The Importance of Rest

If you have heart failure, you need to schedule time every day for rest and relaxation, much like you'd schedule a doctor's appointment or lunch with friends. Rest times are essential because they give the heart a chance to pump more easily. You might try napping after lunch, putting your feet up for a few minutes every couple of hours, or sitting down while doing certain household tasks, such as preparing food or ironing.

Why is daytime rest important?

Daytime rest can help keep you from "overdoing it," which can make you feel much worse for a day or two. It also makes it easier to cope with feelings of tiredness caused by nighttime sleep interruptions. People with heart failure sometimes find themselves awakened by symptoms such as shortness of breath and coughing. Their sleep may also be interrupted because they need to urinate more often. This is a result of the diuretics (water pills) that may have been prescribed to help rid the body of extra fluid. If getting a good night's sleep is hard, then resting during the day is even more essential.

Is there any way to get a better night's sleep?

To improve nighttime sleep, use pillows to prop up your head, and avoid naps and big meals right before bedtime. Sometimes diuretics can be timed so they're less likely to cause you to urinate at night. This usually means taking them in the morning. Your doctor can give you more information about this.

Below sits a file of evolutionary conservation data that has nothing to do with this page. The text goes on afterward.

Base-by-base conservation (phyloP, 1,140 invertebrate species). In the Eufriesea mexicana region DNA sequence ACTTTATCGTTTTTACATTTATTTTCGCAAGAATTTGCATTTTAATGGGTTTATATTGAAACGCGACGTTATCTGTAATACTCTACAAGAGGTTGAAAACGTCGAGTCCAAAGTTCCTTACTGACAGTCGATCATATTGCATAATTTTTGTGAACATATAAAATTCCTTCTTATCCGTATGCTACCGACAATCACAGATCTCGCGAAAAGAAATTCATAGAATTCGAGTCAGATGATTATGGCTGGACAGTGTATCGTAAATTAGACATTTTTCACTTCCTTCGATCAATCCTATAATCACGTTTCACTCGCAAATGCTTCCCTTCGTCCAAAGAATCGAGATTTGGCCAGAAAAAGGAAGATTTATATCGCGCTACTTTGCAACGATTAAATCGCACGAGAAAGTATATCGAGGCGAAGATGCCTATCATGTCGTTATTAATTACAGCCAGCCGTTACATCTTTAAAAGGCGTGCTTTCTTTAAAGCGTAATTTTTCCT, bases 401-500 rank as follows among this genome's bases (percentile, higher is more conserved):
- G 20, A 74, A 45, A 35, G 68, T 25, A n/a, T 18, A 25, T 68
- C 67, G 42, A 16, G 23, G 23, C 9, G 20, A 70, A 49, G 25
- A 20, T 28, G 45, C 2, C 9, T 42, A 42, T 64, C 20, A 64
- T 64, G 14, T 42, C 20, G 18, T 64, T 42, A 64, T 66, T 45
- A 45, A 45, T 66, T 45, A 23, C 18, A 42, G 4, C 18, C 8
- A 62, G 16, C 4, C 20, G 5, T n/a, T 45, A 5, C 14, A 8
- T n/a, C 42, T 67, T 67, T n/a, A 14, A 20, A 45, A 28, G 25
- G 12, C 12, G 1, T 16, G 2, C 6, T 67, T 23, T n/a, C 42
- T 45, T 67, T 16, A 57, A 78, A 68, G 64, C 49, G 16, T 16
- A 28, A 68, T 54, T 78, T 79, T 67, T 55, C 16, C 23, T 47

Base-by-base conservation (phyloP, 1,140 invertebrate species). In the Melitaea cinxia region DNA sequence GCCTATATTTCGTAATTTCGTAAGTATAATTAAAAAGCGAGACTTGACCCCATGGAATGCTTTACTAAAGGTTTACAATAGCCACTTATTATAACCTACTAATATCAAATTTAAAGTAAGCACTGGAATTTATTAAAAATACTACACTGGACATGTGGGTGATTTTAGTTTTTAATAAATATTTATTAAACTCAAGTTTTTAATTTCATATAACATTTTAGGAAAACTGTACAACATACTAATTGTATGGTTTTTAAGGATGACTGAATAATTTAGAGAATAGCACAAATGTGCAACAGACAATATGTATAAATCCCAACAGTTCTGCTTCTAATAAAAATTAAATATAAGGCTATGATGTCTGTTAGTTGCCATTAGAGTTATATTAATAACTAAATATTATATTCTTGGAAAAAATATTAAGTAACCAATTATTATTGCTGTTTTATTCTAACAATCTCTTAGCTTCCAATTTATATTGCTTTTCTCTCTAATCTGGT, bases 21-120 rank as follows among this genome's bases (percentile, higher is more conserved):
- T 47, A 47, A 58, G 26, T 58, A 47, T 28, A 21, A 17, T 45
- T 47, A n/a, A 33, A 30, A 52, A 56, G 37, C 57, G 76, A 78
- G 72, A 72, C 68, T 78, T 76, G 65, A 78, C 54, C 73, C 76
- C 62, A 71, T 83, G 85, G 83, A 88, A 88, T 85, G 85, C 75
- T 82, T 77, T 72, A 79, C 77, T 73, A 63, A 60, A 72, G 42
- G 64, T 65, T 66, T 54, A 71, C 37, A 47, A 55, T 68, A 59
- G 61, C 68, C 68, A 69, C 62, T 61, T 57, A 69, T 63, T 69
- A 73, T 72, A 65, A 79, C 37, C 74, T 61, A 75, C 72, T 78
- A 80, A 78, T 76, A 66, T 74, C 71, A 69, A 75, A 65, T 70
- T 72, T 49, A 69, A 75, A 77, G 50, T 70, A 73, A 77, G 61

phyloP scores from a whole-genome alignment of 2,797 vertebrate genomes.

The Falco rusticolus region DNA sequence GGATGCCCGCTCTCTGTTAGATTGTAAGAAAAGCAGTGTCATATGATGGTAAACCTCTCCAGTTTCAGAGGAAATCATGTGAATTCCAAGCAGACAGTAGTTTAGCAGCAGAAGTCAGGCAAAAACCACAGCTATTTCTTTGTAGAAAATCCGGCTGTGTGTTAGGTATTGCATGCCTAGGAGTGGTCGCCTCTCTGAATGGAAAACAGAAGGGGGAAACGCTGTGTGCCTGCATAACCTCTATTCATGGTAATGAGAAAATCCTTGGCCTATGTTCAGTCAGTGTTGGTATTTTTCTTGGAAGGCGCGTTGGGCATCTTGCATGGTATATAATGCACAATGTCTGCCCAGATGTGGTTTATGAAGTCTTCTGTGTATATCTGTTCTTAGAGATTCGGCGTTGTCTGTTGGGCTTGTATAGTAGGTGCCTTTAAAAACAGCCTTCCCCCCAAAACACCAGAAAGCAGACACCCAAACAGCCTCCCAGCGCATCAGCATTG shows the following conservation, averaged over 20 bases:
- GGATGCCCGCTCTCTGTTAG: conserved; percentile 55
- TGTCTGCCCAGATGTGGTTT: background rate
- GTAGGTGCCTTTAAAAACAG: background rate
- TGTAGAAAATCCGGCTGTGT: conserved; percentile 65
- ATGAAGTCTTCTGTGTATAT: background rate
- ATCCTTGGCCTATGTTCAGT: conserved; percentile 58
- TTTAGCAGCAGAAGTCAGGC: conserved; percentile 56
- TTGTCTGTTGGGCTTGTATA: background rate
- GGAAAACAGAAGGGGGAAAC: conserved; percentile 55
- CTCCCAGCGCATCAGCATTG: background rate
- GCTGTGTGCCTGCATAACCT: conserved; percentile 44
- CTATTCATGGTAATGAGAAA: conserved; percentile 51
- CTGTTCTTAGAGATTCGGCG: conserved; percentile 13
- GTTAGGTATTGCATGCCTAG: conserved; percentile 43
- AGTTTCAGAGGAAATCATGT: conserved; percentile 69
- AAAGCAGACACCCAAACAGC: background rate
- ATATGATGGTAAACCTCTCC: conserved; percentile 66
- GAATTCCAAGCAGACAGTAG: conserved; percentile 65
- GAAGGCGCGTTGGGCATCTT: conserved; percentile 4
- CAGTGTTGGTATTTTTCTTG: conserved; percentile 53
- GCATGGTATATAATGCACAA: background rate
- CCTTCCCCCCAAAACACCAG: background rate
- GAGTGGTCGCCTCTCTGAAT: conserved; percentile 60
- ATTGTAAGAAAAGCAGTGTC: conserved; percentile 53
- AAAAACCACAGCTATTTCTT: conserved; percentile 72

The Importance of Potassium

Some people with heart failure need to eat foods high in potassium. Potassium helps maintain the normal function of the heart and nervous system. Many people with heart failure take a diuretic (water pill) to help their kidneys make more urine and get rid of excess fluid. This can cause potassium loss.

Doctors sometimes prescribe a potassium supplement and recommend eating more potassium-rich foods.

Every situation is different, so ask your healthcare team what's needed. People who have kidney problems or take certain medications may risk having potassium build up in their systems. And too much potassium can be just as harmful as too little.


Treatment for heart failure varies and involves reducing symptoms, treating the underlying cause of the condition when possible (e.g., antibiotics to treat pneumonia, restoring normal heart rhythm in patients with atrial fibrillation), and using medications to prevent further deterioration of heart function.